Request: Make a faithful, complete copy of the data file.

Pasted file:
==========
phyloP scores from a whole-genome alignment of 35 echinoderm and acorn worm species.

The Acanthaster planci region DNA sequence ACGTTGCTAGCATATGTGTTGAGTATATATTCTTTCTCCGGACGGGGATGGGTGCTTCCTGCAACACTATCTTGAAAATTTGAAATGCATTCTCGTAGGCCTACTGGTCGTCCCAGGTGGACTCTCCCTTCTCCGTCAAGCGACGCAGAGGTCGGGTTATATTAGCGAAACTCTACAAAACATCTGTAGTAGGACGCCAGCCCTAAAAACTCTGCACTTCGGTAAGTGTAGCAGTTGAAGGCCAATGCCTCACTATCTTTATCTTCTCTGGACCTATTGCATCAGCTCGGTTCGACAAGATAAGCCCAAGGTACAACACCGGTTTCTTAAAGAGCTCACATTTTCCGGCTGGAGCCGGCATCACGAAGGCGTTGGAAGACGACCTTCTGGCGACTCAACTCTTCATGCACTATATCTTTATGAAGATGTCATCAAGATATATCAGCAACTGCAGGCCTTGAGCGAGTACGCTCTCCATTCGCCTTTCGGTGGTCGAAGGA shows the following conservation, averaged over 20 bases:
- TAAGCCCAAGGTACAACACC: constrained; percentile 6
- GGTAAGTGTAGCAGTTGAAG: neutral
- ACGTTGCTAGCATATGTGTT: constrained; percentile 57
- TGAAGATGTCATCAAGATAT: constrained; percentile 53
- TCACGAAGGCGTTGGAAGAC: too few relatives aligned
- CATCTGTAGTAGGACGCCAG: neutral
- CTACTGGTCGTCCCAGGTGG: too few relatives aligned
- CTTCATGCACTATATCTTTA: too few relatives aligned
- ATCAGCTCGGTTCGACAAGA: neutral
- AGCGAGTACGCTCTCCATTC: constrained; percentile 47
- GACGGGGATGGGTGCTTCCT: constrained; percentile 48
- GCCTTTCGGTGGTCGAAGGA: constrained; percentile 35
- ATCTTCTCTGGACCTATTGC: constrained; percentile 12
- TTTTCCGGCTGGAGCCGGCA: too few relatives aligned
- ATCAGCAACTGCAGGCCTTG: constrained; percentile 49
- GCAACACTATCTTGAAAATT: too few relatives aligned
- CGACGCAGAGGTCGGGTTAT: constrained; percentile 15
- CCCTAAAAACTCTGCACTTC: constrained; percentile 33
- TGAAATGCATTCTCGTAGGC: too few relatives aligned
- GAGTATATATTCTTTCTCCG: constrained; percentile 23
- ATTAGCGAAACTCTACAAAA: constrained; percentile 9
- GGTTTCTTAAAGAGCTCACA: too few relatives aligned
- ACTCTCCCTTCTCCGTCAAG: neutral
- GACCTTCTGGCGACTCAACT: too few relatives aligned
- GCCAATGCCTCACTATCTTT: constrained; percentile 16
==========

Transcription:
phyloP scores from a whole-genome alignment of 35 echinoderm and acorn worm species.

The Acanthaster planci region DNA sequence ACGTTGCTAGCATATGTGTTGAGTATATATTCTTTCTCCGGACGGGGATGGGTGCTTCCTGCAACACTATCTTGAAAATTTGAAATGCATTCTCGTAGGCCTACTGGTCGTCCCAGGTGGACTCTCCCTTCTCCGTCAAGCGACGCAGAGGTCGGGTTATATTAGCGAAACTCTACAAAACATCTGTAGTAGGACGCCAGCCCTAAAAACTCTGCACTTCGGTAAGTGTAGCAGTTGAAGGCCAATGCCTCACTATCTTTATCTTCTCTGGACCTATTGCATCAGCTCGGTTCGACAAGATAAGCCCAAGGTACAACACCGGTTTCTTAAAGAGCTCACATTTTCCGGCTGGAGCCGGCATCACGAAGGCGTTGGAAGACGACCTTCTGGCGACTCAACTCTTCATGCACTATATCTTTATGAAGATGTCATCAAGATATATCAGCAACTGCAGGCCTTGAGCGAGTACGCTCTCCATTCGCCTTTCGGTGGTCGAAGGA shows the following conservation, averaged over 20 bases:
- TAAGCCCAAGGTACAACACC: constrained; percentile 6
- GGTAAGTGTAGCAGTTGAAG: neutral
- ACGTTGCTAGCATATGTGTT: constrained; percentile 57
- TGAAGATGTCATCAAGATAT: constrained; percentile 53
- TCACGAAGGCGTTGGAAGAC: too few relatives aligned
- CATCTGTAGTAGGACGCCAG: neutral
- CTACTGGTCGTCCCAGGTGG: too few relatives aligned
- CTTCATGCACTATATCTTTA: too few relatives aligned
- ATCAGCTCGGTTCGACAAGA: neutral
- AGCGAGTACGCTCTCCATTC: constrained; percentile 47
- GACGGGGATGGGTGCTTCCT: constrained; percentile 48
- GCCTTTCGGTGGTCGAAGGA: constrained; percentile 35
- ATCTTCTCTGGACCTATTGC: constrained; percentile 12
- TTTTCCGGCTGGAGCCGGCA: too few relatives aligned
- ATCAGCAACTGCAGGCCTTG: constrained; percentile 49
- GCAACACTATCTTGAAAATT: too few relatives aligned
- CGACGCAGAGGTCGGGTTAT: constrained; percentile 15
- CCCTAAAAACTCTGCACTTC: constrained; percentile 33
- TGAAATGCATTCTCGTAGGC: too few relatives aligned
- GAGTATATATTCTTTCTCCG: constrained; percentile 23
- ATTAGCGAAACTCTACAAAA: constrained; percentile 9
- GGTTTCTTAAAGAGCTCACA: too few relatives aligned
- ACTCTCCCTTCTCCGTCAAG: neutral
- GACCTTCTGGCGACTCAACT: too few relatives aligned
- GCCAATGCCTCACTATCTTT: constrained; percentile 16